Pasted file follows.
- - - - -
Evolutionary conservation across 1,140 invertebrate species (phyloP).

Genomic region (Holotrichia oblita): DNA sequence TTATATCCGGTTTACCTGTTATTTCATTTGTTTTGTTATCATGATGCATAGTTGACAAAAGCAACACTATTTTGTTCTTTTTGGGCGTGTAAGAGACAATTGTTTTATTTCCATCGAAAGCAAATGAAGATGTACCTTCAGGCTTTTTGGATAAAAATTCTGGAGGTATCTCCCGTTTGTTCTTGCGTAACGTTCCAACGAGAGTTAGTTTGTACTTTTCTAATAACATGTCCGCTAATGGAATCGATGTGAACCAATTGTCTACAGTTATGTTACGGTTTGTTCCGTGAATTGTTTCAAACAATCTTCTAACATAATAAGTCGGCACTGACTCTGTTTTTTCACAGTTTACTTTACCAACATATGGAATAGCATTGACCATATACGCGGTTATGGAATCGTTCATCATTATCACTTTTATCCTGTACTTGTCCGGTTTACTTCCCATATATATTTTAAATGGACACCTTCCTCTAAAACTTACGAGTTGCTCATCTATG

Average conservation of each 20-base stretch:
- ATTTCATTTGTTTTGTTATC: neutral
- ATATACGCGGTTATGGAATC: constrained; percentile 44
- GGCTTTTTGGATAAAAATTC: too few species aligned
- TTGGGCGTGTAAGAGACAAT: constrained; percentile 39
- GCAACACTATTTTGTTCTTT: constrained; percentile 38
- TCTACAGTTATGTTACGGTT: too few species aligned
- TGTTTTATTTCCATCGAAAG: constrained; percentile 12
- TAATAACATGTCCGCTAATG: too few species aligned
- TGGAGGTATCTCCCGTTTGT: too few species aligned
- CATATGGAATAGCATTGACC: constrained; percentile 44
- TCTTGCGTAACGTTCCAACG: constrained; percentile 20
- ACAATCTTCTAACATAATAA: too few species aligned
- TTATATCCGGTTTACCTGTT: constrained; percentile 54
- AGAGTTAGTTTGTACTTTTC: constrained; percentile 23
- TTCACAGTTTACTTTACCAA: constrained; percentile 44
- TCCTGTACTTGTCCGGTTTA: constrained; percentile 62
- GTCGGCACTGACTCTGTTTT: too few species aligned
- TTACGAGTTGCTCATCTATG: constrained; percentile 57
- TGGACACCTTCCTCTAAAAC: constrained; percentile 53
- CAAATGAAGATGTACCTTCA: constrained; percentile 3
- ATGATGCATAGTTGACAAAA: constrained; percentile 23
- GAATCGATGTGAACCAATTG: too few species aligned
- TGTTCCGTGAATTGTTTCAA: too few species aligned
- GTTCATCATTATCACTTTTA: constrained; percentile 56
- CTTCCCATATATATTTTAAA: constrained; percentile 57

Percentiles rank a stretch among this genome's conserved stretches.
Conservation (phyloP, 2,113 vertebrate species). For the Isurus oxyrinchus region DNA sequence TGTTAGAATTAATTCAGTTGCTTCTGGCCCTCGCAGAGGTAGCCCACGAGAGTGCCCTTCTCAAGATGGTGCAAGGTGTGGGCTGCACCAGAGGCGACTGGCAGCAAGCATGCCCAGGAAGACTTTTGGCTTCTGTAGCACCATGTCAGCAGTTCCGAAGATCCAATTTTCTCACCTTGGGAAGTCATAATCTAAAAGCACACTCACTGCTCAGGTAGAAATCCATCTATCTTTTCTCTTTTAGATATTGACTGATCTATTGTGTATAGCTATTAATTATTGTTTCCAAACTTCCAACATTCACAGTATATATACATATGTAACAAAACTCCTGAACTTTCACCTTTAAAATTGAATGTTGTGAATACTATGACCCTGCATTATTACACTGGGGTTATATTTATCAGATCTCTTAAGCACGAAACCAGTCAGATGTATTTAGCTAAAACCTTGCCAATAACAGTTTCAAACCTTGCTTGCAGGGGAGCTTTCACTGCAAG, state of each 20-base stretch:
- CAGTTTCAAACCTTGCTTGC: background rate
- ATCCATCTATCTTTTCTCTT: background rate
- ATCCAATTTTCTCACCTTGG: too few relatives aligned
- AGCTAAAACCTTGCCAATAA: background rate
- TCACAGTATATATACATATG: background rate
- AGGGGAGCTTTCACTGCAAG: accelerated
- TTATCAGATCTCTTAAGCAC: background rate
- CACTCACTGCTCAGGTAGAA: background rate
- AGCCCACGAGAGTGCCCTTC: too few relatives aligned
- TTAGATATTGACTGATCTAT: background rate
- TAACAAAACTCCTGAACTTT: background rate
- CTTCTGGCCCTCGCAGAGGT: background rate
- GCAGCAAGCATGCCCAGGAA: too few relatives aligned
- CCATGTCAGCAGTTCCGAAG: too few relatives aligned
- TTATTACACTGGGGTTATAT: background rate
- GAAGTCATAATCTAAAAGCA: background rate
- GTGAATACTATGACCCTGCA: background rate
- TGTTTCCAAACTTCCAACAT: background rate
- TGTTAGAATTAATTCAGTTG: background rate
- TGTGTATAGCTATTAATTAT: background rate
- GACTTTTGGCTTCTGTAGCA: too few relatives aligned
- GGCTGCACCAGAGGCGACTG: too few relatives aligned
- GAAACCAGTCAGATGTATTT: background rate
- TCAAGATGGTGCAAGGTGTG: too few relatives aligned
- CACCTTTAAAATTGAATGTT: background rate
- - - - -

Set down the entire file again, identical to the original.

Evolutionary conservation across 1,140 invertebrate species (phyloP).

Genomic region (Holotrichia oblita): DNA sequence TTATATCCGGTTTACCTGTTATTTCATTTGTTTTGTTATCATGATGCATAGTTGACAAAAGCAACACTATTTTGTTCTTTTTGGGCGTGTAAGAGACAATTGTTTTATTTCCATCGAAAGCAAATGAAGATGTACCTTCAGGCTTTTTGGATAAAAATTCTGGAGGTATCTCCCGTTTGTTCTTGCGTAACGTTCCAACGAGAGTTAGTTTGTACTTTTCTAATAACATGTCCGCTAATGGAATCGATGTGAACCAATTGTCTACAGTTATGTTACGGTTTGTTCCGTGAATTGTTTCAAACAATCTTCTAACATAATAAGTCGGCACTGACTCTGTTTTTTCACAGTTTACTTTACCAACATATGGAATAGCATTGACCATATACGCGGTTATGGAATCGTTCATCATTATCACTTTTATCCTGTACTTGTCCGGTTTACTTCCCATATATATTTTAAATGGACACCTTCCTCTAAAACTTACGAGTTGCTCATCTATG

Average conservation of each 20-base stretch:
- ATTTCATTTGTTTTGTTATC: neutral
- ATATACGCGGTTATGGAATC: constrained; percentile 44
- GGCTTTTTGGATAAAAATTC: too few species aligned
- TTGGGCGTGTAAGAGACAAT: constrained; percentile 39
- GCAACACTATTTTGTTCTTT: constrained; percentile 38
- TCTACAGTTATGTTACGGTT: too few species aligned
- TGTTTTATTTCCATCGAAAG: constrained; percentile 12
- TAATAACATGTCCGCTAATG: too few species aligned
- TGGAGGTATCTCCCGTTTGT: too few species aligned
- CATATGGAATAGCATTGACC: constrained; percentile 44
- TCTTGCGTAACGTTCCAACG: constrained; percentile 20
- ACAATCTTCTAACATAATAA: too few species aligned
- TTATATCCGGTTTACCTGTT: constrained; percentile 54
- AGAGTTAGTTTGTACTTTTC: constrained; percentile 23
- TTCACAGTTTACTTTACCAA: constrained; percentile 44
- TCCTGTACTTGTCCGGTTTA: constrained; percentile 62
- GTCGGCACTGACTCTGTTTT: too few species aligned
- TTACGAGTTGCTCATCTATG: constrained; percentile 57
- TGGACACCTTCCTCTAAAAC: constrained; percentile 53
- CAAATGAAGATGTACCTTCA: constrained; percentile 3
- ATGATGCATAGTTGACAAAA: constrained; percentile 23
- GAATCGATGTGAACCAATTG: too few species aligned
- TGTTCCGTGAATTGTTTCAA: too few species aligned
- GTTCATCATTATCACTTTTA: constrained; percentile 56
- CTTCCCATATATATTTTAAA: constrained; percentile 57

Percentiles rank a stretch among this genome's conserved stretches.
Conservation (phyloP, 2,113 vertebrate species). For the Isurus oxyrinchus region DNA sequence TGTTAGAATTAATTCAGTTGCTTCTGGCCCTCGCAGAGGTAGCCCACGAGAGTGCCCTTCTCAAGATGGTGCAAGGTGTGGGCTGCACCAGAGGCGACTGGCAGCAAGCATGCCCAGGAAGACTTTTGGCTTCTGTAGCACCATGTCAGCAGTTCCGAAGATCCAATTTTCTCACCTTGGGAAGTCATAATCTAAAAGCACACTCACTGCTCAGGTAGAAATCCATCTATCTTTTCTCTTTTAGATATTGACTGATCTATTGTGTATAGCTATTAATTATTGTTTCCAAACTTCCAACATTCACAGTATATATACATATGTAACAAAACTCCTGAACTTTCACCTTTAAAATTGAATGTTGTGAATACTATGACCCTGCATTATTACACTGGGGTTATATTTATCAGATCTCTTAAGCACGAAACCAGTCAGATGTATTTAGCTAAAACCTTGCCAATAACAGTTTCAAACCTTGCTTGCAGGGGAGCTTTCACTGCAAG, state of each 20-base stretch:
- CAGTTTCAAACCTTGCTTGC: background rate
- ATCCATCTATCTTTTCTCTT: background rate
- ATCCAATTTTCTCACCTTGG: too few relatives aligned
- AGCTAAAACCTTGCCAATAA: background rate
- TCACAGTATATATACATATG: background rate
- AGGGGAGCTTTCACTGCAAG: accelerated
- TTATCAGATCTCTTAAGCAC: background rate
- CACTCACTGCTCAGGTAGAA: background rate
- AGCCCACGAGAGTGCCCTTC: too few relatives aligned
- TTAGATATTGACTGATCTAT: background rate
- TAACAAAACTCCTGAACTTT: background rate
- CTTCTGGCCCTCGCAGAGGT: background rate
- GCAGCAAGCATGCCCAGGAA: too few relatives aligned
- CCATGTCAGCAGTTCCGAAG: too few relatives aligned
- TTATTACACTGGGGTTATAT: background rate
- GAAGTCATAATCTAAAAGCA: background rate
- GTGAATACTATGACCCTGCA: background rate
- TGTTTCCAAACTTCCAACAT: background rate
- TGTTAGAATTAATTCAGTTG: background rate
- TGTGTATAGCTATTAATTAT: background rate
- GACTTTTGGCTTCTGTAGCA: too few relatives aligned
- GGCTGCACCAGAGGCGACTG: too few relatives aligned
- GAAACCAGTCAGATGTATTT: background rate
- TCAAGATGGTGCAAGGTGTG: too few relatives aligned
- CACCTTTAAAATTGAATGTT: background rate